Friday, August 3, 2012

Probability of a Trap Not Filled to Capacity

We often estimate how much charge (hydrocarbons) is available to a trap, based on assumptions of source rock potential, maturity and migration losses, etc. The purpose is to see if the trap could be potentially not receiving enough charge relative to its capacity. Aside from huge uncertainties involved in such an exercise, I would argue here that it is relatively rare that a trap would be under charged.

Let's think about a basin that has a mature source rock providing hydrocarbons from the kitchen. Hydrocarbons may migratie up-dip in different directions. Along the fill and spill pathway, the volume may eventually run out, and the last trap is not filled to spill point. All traps further up dip will not receive any charge, and all traps down-dip from this trap are filled to spill point. Let's say there are 10 of these migration fairways and each has 10 traps, there can be only one trap along each fairway that is not filled to spill. Counting all possibilities of charge volumes, the probability of a trap receiving charge but not filled to spill is only one in 10 (10% probability for any trap being half full).
In a system with a good source rock, more of the traps are filled, while with a poor source fewer traps are filled. But in either case, most traps that receive charge are full.

The same is true in a vertically drained system, where traps are limited by seal capacity. Vertically through the stacked reservoirs along each fill-leak path, there can be only one trap that is not filled to seal capacity. All others are either not filled at all, or are filled to seal capacity.

Of course, nature is more complex and we may have a mixture of fill-spill, and fill leak scenarios in a typical basin. Trap geometry and seal capacity are also not constant through geological time. We may often have situations where trap capacity is not limited by structural closure, nor seal capacity, but by fault juxtaposition, etc. The above analysis should be valid in all possible scenarios, including the example mentioned in the earlier post (see below) where a trap can both leak and spill at the same time. Migration cannot continue unless the trap is filled to "capacity".

Richard Bishop, former president of AAPG, gave a presentation titled "Percent Trap Fill and Its Implications", in which he states: "Observations of hundreds fields in many different types of basins and source rocks shows that traps are full to either a leak point or spill point". I agree and perhaps there is a logical reason behind the observation. The implication here is that charge volume estimates may not be such a useful exercise. We should instead focus on the probability whether the trap can be charged, rather than whether it receives enough charge. Moreover, it may be also be useful to try to understand why if a trap is not filled to the structure closure, and its implications in finding accumulations in nearby traps.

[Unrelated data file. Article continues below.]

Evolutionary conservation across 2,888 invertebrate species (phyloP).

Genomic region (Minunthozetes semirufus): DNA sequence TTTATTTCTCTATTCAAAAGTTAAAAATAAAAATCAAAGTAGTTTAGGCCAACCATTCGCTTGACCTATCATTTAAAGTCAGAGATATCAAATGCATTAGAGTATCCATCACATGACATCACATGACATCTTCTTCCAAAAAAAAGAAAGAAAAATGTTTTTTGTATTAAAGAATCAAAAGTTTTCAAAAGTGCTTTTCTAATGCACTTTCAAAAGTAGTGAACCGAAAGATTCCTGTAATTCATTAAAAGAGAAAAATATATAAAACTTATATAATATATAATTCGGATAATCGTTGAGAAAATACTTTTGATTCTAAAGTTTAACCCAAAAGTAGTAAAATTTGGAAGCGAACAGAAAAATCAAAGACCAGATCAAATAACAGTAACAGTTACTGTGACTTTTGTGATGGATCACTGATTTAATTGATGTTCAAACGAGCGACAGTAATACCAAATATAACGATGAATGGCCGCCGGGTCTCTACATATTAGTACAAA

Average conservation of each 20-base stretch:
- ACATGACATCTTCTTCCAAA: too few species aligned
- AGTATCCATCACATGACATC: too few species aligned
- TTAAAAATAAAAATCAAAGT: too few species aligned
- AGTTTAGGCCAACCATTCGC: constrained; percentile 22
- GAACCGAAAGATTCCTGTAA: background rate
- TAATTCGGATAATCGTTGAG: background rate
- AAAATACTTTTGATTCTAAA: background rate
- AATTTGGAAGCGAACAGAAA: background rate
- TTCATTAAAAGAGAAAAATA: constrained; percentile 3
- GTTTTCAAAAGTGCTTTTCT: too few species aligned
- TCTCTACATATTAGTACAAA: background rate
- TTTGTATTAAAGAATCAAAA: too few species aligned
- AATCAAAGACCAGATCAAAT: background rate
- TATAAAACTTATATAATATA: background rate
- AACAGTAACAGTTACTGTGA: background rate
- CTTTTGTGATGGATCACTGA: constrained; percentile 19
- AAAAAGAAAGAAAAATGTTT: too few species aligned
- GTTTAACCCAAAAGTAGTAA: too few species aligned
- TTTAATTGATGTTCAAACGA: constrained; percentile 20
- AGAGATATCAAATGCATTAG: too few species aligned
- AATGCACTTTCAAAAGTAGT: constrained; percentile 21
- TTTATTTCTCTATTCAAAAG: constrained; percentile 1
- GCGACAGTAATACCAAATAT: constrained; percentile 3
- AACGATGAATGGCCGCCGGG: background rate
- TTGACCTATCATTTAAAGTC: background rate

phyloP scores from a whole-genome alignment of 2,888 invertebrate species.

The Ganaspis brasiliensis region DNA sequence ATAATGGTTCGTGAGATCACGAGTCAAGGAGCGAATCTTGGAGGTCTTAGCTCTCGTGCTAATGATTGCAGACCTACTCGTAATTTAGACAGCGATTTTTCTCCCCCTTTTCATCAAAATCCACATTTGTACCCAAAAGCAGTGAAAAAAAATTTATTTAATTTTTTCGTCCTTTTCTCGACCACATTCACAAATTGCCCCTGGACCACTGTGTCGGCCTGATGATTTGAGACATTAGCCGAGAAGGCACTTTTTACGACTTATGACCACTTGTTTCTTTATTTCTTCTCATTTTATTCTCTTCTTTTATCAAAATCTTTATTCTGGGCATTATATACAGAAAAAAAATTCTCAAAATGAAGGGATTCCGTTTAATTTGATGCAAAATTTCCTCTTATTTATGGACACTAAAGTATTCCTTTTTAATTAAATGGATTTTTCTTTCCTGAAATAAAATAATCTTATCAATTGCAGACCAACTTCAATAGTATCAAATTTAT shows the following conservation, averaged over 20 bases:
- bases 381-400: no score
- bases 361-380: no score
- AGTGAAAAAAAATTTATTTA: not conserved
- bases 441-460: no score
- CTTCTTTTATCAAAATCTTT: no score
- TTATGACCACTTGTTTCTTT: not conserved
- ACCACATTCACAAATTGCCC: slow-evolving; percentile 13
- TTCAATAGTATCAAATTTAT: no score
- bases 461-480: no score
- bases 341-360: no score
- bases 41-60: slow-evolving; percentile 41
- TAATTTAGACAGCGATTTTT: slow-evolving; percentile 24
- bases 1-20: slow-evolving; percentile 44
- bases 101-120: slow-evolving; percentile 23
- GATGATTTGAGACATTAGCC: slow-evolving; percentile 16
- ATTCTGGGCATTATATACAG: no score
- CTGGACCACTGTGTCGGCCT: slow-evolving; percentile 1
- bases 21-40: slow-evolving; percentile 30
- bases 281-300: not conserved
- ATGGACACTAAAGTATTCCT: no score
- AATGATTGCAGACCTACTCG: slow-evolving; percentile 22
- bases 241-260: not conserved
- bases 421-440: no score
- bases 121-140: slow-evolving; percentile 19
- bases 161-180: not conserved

1. Thanks Zhiyong for opening this discussion up (or perhaps we should thank Richard Bishop ?). Migration and volume aspects are one of the most difficult things to explain to our exploration community clients when assigning charge risk. I think this is partly because it is the thing we least well understand ourselves and partly because it is a topic which readily generates confusion. I liked Richard Bishops talk but did anticipate one aspect of this confusion it might foster, ie, that people would take away this message: "Most if not all traps we discover are fill to spill" (correct for traps which are recorded and examined as discoveries) and therefore.. charge volume limitation is never a problem we need to consider when risking prospects. Clearly not true but I've already seen this conclusion drawn. The further a trap is from the kitchen and the more tortuous the migration/fill/spill pathway, the greater the risk of drilling a dry hole. The risk is reduced for a trap along way from the kitchen in LATERAL migration if the seals are high capacity and increased in the same circumstances for VERTICAL migration.

    I also think we need also need to be a little careful in using drilling results to ground truth our charge predictions, at least in circumstances where volume limitation may occur. To detect an underfilled trap we would need to drill it near the crest - otherwise it will just be recorded as a dry hole. Dry holes don't often get much follow up to see if there may be attic volumes present. Some companies prefer to drill in a position which would prove the P50 volume and, for a big trap, this could leave significant volume undetected - perhaps enough to have charged a smaller trap on the same fill/spill chain. Also, companies which are very driven by direct hydrocarbon indicators (DHI) from seismic, tend to selectively drill traps which (a) are shallow enough to give clear DHIs (b) show conformance of the DHI to the prognosed structural trap (ie. fill to spill). We don't sample the charge system in an unbiased way...

  2. Really nice post thanks for posting that stuff. I like that kind of amazing and useful posts thanks for sharing.

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  3. This is really thought provoking and has increased my understanding of the filling of traps. Thanks